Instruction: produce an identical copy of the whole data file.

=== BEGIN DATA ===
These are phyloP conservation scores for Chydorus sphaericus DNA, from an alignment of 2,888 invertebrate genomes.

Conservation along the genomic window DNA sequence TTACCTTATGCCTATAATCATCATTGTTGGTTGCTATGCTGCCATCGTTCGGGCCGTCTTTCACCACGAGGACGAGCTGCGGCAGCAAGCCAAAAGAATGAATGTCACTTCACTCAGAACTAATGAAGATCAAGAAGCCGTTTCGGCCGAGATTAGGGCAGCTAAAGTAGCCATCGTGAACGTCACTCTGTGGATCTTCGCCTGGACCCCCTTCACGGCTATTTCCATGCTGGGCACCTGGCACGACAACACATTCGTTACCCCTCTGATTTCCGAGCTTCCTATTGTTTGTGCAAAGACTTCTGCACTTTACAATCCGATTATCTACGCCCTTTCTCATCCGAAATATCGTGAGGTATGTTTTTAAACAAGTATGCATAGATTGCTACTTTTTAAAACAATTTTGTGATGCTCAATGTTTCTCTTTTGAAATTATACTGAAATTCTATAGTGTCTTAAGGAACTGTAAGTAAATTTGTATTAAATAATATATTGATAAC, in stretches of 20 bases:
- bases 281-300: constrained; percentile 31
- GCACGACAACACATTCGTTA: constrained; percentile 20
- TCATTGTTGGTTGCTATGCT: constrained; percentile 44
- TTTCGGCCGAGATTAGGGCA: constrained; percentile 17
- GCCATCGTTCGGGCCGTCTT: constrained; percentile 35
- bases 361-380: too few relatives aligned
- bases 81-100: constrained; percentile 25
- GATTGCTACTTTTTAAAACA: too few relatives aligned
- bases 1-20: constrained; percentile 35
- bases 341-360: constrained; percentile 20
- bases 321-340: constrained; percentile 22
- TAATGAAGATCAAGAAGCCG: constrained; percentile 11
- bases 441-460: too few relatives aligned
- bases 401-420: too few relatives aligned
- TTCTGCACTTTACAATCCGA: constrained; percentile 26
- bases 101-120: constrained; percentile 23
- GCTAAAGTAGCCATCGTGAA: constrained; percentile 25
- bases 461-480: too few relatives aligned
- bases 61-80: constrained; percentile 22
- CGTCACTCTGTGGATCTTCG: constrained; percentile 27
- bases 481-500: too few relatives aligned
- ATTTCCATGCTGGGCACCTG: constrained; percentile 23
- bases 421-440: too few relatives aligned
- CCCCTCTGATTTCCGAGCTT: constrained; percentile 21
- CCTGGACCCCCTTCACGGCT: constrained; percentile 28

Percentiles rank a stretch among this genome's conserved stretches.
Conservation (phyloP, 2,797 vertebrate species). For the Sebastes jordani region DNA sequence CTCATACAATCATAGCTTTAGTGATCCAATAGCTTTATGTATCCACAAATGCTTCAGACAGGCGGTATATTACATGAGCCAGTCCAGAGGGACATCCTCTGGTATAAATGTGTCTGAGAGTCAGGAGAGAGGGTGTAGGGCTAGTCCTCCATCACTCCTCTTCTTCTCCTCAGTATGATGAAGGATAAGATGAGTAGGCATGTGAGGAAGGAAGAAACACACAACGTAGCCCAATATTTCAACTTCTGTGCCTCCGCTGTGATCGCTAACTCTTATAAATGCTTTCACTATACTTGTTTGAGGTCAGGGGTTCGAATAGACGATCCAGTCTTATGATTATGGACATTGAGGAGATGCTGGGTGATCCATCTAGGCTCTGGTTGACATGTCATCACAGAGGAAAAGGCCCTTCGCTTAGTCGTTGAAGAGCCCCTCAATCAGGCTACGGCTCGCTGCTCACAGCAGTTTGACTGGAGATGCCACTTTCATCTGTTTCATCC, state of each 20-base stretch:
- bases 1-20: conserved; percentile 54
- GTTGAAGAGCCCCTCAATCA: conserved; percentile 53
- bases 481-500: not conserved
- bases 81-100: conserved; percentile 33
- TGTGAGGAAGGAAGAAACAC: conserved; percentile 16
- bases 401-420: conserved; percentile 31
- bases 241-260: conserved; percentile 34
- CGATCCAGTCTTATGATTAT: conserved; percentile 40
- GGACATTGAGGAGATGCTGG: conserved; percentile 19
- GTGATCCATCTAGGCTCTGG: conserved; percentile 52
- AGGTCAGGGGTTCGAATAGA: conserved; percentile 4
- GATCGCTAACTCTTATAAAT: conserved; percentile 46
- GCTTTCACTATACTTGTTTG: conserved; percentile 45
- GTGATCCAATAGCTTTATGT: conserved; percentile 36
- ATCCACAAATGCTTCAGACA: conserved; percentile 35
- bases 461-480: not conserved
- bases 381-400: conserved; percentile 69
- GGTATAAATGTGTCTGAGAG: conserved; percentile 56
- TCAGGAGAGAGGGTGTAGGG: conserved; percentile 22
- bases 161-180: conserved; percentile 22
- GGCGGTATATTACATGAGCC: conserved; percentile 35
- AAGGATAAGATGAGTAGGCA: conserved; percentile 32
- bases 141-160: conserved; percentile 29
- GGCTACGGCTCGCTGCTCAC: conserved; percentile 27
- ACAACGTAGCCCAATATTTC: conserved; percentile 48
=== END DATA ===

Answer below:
These are phyloP conservation scores for Chydorus sphaericus DNA, from an alignment of 2,888 invertebrate genomes.

Conservation along the genomic window DNA sequence TTACCTTATGCCTATAATCATCATTGTTGGTTGCTATGCTGCCATCGTTCGGGCCGTCTTTCACCACGAGGACGAGCTGCGGCAGCAAGCCAAAAGAATGAATGTCACTTCACTCAGAACTAATGAAGATCAAGAAGCCGTTTCGGCCGAGATTAGGGCAGCTAAAGTAGCCATCGTGAACGTCACTCTGTGGATCTTCGCCTGGACCCCCTTCACGGCTATTTCCATGCTGGGCACCTGGCACGACAACACATTCGTTACCCCTCTGATTTCCGAGCTTCCTATTGTTTGTGCAAAGACTTCTGCACTTTACAATCCGATTATCTACGCCCTTTCTCATCCGAAATATCGTGAGGTATGTTTTTAAACAAGTATGCATAGATTGCTACTTTTTAAAACAATTTTGTGATGCTCAATGTTTCTCTTTTGAAATTATACTGAAATTCTATAGTGTCTTAAGGAACTGTAAGTAAATTTGTATTAAATAATATATTGATAAC, in stretches of 20 bases:
- bases 281-300: constrained; percentile 31
- GCACGACAACACATTCGTTA: constrained; percentile 20
- TCATTGTTGGTTGCTATGCT: constrained; percentile 44
- TTTCGGCCGAGATTAGGGCA: constrained; percentile 17
- GCCATCGTTCGGGCCGTCTT: constrained; percentile 35
- bases 361-380: too few relatives aligned
- bases 81-100: constrained; percentile 25
- GATTGCTACTTTTTAAAACA: too few relatives aligned
- bases 1-20: constrained; percentile 35
- bases 341-360: constrained; percentile 20
- bases 321-340: constrained; percentile 22
- TAATGAAGATCAAGAAGCCG: constrained; percentile 11
- bases 441-460: too few relatives aligned
- bases 401-420: too few relatives aligned
- TTCTGCACTTTACAATCCGA: constrained; percentile 26
- bases 101-120: constrained; percentile 23
- GCTAAAGTAGCCATCGTGAA: constrained; percentile 25
- bases 461-480: too few relatives aligned
- bases 61-80: constrained; percentile 22
- CGTCACTCTGTGGATCTTCG: constrained; percentile 27
- bases 481-500: too few relatives aligned
- ATTTCCATGCTGGGCACCTG: constrained; percentile 23
- bases 421-440: too few relatives aligned
- CCCCTCTGATTTCCGAGCTT: constrained; percentile 21
- CCTGGACCCCCTTCACGGCT: constrained; percentile 28

Percentiles rank a stretch among this genome's conserved stretches.
Conservation (phyloP, 2,797 vertebrate species). For the Sebastes jordani region DNA sequence CTCATACAATCATAGCTTTAGTGATCCAATAGCTTTATGTATCCACAAATGCTTCAGACAGGCGGTATATTACATGAGCCAGTCCAGAGGGACATCCTCTGGTATAAATGTGTCTGAGAGTCAGGAGAGAGGGTGTAGGGCTAGTCCTCCATCACTCCTCTTCTTCTCCTCAGTATGATGAAGGATAAGATGAGTAGGCATGTGAGGAAGGAAGAAACACACAACGTAGCCCAATATTTCAACTTCTGTGCCTCCGCTGTGATCGCTAACTCTTATAAATGCTTTCACTATACTTGTTTGAGGTCAGGGGTTCGAATAGACGATCCAGTCTTATGATTATGGACATTGAGGAGATGCTGGGTGATCCATCTAGGCTCTGGTTGACATGTCATCACAGAGGAAAAGGCCCTTCGCTTAGTCGTTGAAGAGCCCCTCAATCAGGCTACGGCTCGCTGCTCACAGCAGTTTGACTGGAGATGCCACTTTCATCTGTTTCATCC, state of each 20-base stretch:
- bases 1-20: conserved; percentile 54
- GTTGAAGAGCCCCTCAATCA: conserved; percentile 53
- bases 481-500: not conserved
- bases 81-100: conserved; percentile 33
- TGTGAGGAAGGAAGAAACAC: conserved; percentile 16
- bases 401-420: conserved; percentile 31
- bases 241-260: conserved; percentile 34
- CGATCCAGTCTTATGATTAT: conserved; percentile 40
- GGACATTGAGGAGATGCTGG: conserved; percentile 19
- GTGATCCATCTAGGCTCTGG: conserved; percentile 52
- AGGTCAGGGGTTCGAATAGA: conserved; percentile 4
- GATCGCTAACTCTTATAAAT: conserved; percentile 46
- GCTTTCACTATACTTGTTTG: conserved; percentile 45
- GTGATCCAATAGCTTTATGT: conserved; percentile 36
- ATCCACAAATGCTTCAGACA: conserved; percentile 35
- bases 461-480: not conserved
- bases 381-400: conserved; percentile 69
- GGTATAAATGTGTCTGAGAG: conserved; percentile 56
- TCAGGAGAGAGGGTGTAGGG: conserved; percentile 22
- bases 161-180: conserved; percentile 22
- GGCGGTATATTACATGAGCC: conserved; percentile 35
- AAGGATAAGATGAGTAGGCA: conserved; percentile 32
- bases 141-160: conserved; percentile 29
- GGCTACGGCTCGCTGCTCAC: conserved; percentile 27
- ACAACGTAGCCCAATATTTC: conserved; percentile 48